This editorial was originally published in the Summer 2019 (vol. 48, no. 3) issue of Mercury magazine, an ASP members-only quarterly publication.
What do you call an orphaned moon with planetary ambitions? While this may sound odd, astronomers have identified a hypothetical type of object that could be hiding in exoplanetary data—and they suggest that we call these objects “ploonets.”
The ploonet hypothesis may appear, at first, to be a little outlandish, but the scenario is relatively straightforward. In a paper published in the journal Monthly Notices of the Royal Astronomical Society last month, researchers have taken a stab at understanding what might happen to an exomoon in orbit around its host exoplanet as a star system evolves.
After forming in the cool outer reaches of a star system, a large gas giant exoplanet may have a bunch of large moons in tow. Over time, as the system evolves, the exoplanet may migrate closer to its star. This inward motion would cause some gravitational perturbations between the planet and moons, in some cases causing them to be ejected.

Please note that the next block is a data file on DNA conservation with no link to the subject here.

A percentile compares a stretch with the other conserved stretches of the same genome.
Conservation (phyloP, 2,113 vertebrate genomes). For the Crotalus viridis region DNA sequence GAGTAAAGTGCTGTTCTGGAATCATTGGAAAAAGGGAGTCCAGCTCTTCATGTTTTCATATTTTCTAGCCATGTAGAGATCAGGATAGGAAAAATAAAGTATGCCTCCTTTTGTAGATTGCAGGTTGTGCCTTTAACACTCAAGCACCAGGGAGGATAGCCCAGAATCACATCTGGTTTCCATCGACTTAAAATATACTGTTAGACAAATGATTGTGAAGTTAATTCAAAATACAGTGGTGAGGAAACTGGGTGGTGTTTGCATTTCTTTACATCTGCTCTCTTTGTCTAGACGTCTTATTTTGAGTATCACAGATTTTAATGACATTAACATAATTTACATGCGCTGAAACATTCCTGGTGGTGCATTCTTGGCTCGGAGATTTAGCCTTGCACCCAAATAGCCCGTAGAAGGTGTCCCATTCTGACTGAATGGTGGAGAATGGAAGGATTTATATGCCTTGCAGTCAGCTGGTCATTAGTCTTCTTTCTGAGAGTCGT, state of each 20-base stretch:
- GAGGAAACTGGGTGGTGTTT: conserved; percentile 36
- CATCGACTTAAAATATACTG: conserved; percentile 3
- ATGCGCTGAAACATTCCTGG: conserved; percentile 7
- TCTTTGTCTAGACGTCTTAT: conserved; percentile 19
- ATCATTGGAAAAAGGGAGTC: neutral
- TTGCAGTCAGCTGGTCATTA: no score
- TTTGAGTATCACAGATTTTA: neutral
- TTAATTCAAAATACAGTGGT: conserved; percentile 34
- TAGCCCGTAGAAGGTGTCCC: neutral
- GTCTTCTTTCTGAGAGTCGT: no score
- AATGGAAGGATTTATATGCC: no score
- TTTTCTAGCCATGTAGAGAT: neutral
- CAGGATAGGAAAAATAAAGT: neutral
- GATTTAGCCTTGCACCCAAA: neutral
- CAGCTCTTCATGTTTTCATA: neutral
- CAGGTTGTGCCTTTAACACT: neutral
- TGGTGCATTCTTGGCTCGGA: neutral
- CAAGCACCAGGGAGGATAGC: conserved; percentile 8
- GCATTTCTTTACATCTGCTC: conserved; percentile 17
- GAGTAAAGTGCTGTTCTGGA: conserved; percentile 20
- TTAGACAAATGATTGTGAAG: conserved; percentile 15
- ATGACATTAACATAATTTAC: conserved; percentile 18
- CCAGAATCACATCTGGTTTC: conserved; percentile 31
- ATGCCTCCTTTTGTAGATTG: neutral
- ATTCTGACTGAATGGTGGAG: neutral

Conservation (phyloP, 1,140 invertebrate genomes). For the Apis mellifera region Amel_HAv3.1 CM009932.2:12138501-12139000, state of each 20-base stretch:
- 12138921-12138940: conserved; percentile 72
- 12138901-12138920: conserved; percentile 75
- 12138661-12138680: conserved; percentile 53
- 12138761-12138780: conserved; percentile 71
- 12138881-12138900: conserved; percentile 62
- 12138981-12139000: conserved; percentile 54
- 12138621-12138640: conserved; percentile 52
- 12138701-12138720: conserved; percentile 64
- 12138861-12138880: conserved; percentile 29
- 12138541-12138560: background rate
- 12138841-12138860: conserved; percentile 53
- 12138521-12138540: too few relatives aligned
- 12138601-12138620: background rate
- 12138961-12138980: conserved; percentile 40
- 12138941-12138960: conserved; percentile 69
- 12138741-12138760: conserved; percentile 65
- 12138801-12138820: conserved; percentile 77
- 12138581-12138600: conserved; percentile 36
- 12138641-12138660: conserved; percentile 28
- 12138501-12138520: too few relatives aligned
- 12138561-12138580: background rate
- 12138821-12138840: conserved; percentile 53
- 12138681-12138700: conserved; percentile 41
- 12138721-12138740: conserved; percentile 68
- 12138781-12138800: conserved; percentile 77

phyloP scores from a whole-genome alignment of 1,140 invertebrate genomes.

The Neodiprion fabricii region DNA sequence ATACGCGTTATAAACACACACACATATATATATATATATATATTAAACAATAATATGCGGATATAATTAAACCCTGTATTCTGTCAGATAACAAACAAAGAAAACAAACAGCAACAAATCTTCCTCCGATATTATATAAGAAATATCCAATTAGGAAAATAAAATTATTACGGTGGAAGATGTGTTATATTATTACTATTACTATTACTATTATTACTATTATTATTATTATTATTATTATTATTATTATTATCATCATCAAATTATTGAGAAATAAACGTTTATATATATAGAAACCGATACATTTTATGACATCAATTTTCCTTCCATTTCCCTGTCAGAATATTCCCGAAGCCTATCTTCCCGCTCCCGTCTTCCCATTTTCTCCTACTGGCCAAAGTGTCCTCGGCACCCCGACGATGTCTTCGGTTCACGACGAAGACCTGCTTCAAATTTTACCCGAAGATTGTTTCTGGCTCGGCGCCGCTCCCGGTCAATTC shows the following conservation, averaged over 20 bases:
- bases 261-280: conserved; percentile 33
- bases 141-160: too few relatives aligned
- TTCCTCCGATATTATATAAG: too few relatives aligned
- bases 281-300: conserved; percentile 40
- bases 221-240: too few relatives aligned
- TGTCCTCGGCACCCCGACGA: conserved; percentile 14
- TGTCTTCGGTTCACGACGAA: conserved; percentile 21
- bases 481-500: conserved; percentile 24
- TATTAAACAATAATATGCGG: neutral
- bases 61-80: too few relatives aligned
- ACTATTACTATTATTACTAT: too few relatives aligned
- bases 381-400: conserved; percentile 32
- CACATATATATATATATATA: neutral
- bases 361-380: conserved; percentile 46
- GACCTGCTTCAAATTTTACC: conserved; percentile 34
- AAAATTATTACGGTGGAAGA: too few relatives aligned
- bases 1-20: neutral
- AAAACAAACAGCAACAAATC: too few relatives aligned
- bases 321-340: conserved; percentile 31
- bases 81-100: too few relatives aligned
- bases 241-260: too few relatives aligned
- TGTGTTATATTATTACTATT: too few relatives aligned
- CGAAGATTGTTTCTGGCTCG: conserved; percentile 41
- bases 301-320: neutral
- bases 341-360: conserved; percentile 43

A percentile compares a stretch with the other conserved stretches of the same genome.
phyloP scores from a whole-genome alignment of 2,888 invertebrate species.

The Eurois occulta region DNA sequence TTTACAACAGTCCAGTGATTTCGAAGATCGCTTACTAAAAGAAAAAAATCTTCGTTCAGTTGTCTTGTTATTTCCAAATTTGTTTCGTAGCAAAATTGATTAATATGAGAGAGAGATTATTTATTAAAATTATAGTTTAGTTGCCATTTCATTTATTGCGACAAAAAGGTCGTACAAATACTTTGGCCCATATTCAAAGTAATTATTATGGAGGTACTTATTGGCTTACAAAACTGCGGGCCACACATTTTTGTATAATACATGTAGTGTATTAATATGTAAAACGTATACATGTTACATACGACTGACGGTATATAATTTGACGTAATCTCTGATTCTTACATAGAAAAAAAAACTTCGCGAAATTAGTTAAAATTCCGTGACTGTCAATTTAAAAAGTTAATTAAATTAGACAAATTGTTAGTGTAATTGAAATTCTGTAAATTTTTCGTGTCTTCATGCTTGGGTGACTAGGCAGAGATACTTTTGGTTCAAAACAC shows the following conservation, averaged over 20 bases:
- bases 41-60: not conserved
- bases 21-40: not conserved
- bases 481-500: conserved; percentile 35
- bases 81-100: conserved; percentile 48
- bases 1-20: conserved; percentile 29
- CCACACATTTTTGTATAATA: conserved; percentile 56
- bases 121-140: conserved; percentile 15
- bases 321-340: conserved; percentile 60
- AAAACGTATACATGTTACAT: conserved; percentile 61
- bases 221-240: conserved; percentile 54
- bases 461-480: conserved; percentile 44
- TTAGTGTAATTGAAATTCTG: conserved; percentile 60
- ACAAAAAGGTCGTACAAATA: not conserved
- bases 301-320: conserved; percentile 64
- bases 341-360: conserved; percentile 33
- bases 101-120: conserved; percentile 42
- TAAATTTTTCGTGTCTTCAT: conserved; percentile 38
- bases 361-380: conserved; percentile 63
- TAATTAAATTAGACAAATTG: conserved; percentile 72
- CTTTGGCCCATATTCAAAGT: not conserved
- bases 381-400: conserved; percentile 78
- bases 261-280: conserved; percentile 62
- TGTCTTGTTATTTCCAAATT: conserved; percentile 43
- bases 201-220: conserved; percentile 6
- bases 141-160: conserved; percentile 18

But what happens to them next? Well, after running their simulations, the researchers deduced that while 44 percent of the time the moons will smash into the planet, 48 percent of the time they will end up in orbit around their star sans planetary host (the remaining 6 percent will be eaten by the star and 2 percent will be slingshot into interstellar space). These newly independent ploonets try to live their best lives parading as planets and it’s possible that astronomers have already seen these objects.
This could also explain why astronomers have yet to discover any exomoons—of all the exoplanets discovered to date, most are “hot Jupiters” (i.e. large gas giant exoplanets that orbit close to their stars) and this class of world is most likely to lose its moons via this mechanism.
As an interesting side note, in the distant future, our very own Moon might have ploonetary aspirations: “Earth’s tidal strength is gradually pushing the Moon away from us at a rate of about 3 centimeters a year,” astronomer and lead author Mario Sucerquia told New Scientist. “Therefore, the Moon is indeed a potential ploonet once it reaches an unstable orbit.”
Dr. Ian O'Neill is the editor of Mercury magazine and Mercury Online. He is an astrophysicist, freelance science writer and science communicator. Read more articles by Ian.